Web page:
And, of course, I am not saying that rhetoric and murder are literally the same. They are different. But we can all agree on that. Where I disagree with some is that I'm not satisfied being told "You should be grateful we're only suggesting to other people that you're disposable, rather than killing you directly." Saying that we're second-class -- by designating us as the one class of adults that isn't allowed the basic freedom of having our relationships recognized as serious and committed -- as adult -- does send the message that we're disposable.

So, I believe that when an open-source community like Mozilla tolerates anti-universal-marriage rhetoric in a form that lives under a Mozilla domain name, that is tacit endorsement of an entitlement, on the part of fundamentalists, to claim marriage as their own and to use rhetorical violence -- language that implicitly (through appeal to a host of cultural baggage about the relative value of heterosexuals' and queer people's relationships) proclaims people like me as less good and less deserving of fair treatment than heterosexuals are. The spirited defense, in terms of so-called "free speech", that quite a few members of the community mounted of their right to use the blog aggregator in this manner -- as well as the total failure of Mozilla leadership to condemn the anti-universal-marriage statements as contrary to Mozilla's philosophy of openness and inclusion -- connotes, to me, the way in which violence against women and subordination of queer people are intertwined. And if it wasn't clear, the fact that one of our colleagues, a person who works in the same office as I do, explicitly told Christie and me that we didn't belong at Mozilla and should go somewhere else, as well as the fact that this person faced no concrete consequences for what he did, drives that message home. And if that wasn't clear, the fact that somebody with a stake in it was so passionate about fundamentalists' right to use any platform to defend their turf that they were willing to make a death threat drives home -- tellingly, aimed only at Christie (not at me, though I've been equally vocal) and shot through with disgusting comments about her gender, sexuality, and body -- that it's all connected.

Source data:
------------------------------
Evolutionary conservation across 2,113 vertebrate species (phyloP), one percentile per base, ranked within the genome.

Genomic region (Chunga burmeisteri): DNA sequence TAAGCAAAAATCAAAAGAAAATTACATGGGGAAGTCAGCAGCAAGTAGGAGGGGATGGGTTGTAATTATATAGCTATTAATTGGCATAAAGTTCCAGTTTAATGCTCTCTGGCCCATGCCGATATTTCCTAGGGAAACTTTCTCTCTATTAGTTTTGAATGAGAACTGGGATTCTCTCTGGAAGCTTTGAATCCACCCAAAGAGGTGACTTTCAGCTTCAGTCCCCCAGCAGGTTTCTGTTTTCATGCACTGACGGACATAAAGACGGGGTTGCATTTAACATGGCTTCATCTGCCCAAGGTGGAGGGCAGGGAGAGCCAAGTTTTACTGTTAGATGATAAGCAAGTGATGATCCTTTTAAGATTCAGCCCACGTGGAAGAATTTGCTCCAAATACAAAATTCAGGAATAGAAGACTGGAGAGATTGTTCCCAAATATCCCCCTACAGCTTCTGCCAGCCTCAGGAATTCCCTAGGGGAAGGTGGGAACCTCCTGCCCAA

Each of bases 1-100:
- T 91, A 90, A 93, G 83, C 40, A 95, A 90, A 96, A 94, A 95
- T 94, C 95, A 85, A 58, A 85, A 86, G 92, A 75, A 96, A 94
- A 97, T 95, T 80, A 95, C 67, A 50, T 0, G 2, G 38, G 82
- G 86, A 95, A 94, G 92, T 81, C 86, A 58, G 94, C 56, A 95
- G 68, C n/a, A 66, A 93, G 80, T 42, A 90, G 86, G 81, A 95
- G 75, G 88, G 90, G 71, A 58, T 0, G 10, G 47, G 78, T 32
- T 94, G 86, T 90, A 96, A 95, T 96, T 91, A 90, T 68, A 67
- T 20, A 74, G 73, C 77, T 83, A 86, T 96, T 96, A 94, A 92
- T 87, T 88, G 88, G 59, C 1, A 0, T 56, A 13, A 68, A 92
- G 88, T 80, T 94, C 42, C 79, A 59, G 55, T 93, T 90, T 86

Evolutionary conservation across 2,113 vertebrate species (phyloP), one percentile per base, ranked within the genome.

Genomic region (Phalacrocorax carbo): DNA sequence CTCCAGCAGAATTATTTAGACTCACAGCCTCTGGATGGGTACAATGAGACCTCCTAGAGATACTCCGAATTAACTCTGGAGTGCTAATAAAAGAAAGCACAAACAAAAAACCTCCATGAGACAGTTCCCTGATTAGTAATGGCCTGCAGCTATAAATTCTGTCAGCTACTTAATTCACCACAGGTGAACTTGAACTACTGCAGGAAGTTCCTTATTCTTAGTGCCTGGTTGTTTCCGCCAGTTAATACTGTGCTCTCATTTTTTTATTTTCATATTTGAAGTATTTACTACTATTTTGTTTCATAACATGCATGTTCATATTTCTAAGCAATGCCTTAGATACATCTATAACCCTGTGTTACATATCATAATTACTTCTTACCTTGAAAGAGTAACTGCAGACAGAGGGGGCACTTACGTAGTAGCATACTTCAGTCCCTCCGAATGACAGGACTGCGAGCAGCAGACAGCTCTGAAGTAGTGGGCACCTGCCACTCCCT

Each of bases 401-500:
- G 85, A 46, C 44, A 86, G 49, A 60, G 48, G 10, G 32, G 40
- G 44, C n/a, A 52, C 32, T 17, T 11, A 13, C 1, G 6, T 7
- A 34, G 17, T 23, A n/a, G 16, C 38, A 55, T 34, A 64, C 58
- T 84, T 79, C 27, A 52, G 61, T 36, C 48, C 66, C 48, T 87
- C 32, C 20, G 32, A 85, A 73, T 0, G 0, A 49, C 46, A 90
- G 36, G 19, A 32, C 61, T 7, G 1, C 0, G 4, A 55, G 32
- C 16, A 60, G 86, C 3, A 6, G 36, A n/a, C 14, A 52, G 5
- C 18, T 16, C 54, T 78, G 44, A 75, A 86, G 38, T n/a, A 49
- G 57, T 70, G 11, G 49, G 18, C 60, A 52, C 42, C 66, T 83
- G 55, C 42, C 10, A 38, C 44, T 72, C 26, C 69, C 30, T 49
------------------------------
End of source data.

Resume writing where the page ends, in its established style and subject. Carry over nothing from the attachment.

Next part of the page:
You might ask me at this point whether I'm engaging in mind-reading when I argue that fundamentalists are really defending their turf, rather than defending "traditional marriage". I don't have time for that question. I'm entitled to interpret what you say, just as you're entitled to interpret what I say. A basic measure of respect adults grant to each other is to recognize that other people won't automatically trust you, assume you're telling the truth, or believe you when you state your motivations. I'm happy to hear someone tell me that I'm wrong or that I'm right, but deflecting attention from the content of what I'm writing by questioning my right to have higher-order thoughts about my social superiors -- insinuating that I'm obligated to believe that cops never lie, teachers tell the truth, and authority figures are always open and honest -- is just a way of derailing the discussion from substance into vacuous meta-discussion.